After graduating with a B.S. in Physics from San Diego State University in 2008, Jason Liu joined the Colorado State University Physics Department as a graduate student.
“My decision to come to CSU was simple: the department offered me an environment which would allow me to grow,” Liu said. “I was able to learn from all the faculty, whether it be in the classroom or from conversations in the hallway.”
As a graduate student, Liu conducted research in magnetization dynamics under the supervision of Kristen Buchanan. Since graduating from CSU, he held a 3-year postdoctoral position at the National Institute of Standards and Technology in Gaithersburg, Maryland. Currently, he is a tenure-track assistant professor at Georgia Southern University, “which I have been at since Fall 2017”.
“I am passionate about undergraduate success,” he said. “My research program involves giving undergraduates a rigorous research experience so that they will be successful after graduation.”
Liu’s current research project involves using the photoluminescent properties of diamonds to detect magnetization dynamics in magnetic structures. Specifically his group is investigating spin wave interference in different magnetic geometries. Detection is done through a custom-built scanning confocal microscope and outcomes are studied with micro-magnetic simulations.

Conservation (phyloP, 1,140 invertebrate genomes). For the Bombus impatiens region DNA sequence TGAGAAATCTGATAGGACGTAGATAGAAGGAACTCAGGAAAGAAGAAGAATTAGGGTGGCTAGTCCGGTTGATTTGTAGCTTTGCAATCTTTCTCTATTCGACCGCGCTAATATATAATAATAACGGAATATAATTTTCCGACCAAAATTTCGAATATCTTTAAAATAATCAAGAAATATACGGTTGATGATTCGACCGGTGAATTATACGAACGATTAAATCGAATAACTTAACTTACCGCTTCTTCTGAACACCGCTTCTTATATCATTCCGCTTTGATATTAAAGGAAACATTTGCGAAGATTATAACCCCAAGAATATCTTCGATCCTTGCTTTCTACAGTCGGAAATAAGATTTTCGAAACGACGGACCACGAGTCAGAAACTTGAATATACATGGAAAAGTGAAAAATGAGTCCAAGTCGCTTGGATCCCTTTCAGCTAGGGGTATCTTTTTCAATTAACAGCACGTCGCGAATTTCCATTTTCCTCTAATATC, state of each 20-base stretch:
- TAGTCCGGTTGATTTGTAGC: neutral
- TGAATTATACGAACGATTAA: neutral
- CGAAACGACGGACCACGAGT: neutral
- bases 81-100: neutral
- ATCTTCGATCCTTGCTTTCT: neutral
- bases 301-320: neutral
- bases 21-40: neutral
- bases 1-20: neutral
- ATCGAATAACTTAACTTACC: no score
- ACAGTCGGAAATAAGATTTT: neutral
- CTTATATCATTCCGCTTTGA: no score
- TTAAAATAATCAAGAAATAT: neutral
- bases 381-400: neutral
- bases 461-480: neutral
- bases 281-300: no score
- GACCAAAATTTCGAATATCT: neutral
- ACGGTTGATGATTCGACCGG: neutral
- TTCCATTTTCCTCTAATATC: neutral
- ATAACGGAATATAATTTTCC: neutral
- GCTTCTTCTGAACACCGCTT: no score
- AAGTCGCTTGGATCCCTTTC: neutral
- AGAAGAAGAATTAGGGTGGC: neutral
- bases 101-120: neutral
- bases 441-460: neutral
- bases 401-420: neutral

At Georgia Southern University, Liu is a Ronald E McNair Mentor. This program is designed to support underrepresented and first-generation undergraduate students in the pursuit of graduate school. As a mentor, he is entrusted to guide a McNair fellow in research and in the process of applying to graduate school. He has also been awarded internal funding to support undergraduate research assistants. Lastly, Liu has also been invited to present his research 6 different times at several institutions.
Jason shares, “I enjoyed my time at CSU. The physics graduate program help me become confident in my skills as a physicist. I consider all the faculty at CSU to be my mentors and hope to positively affect students as the CSU faculty have affected me.”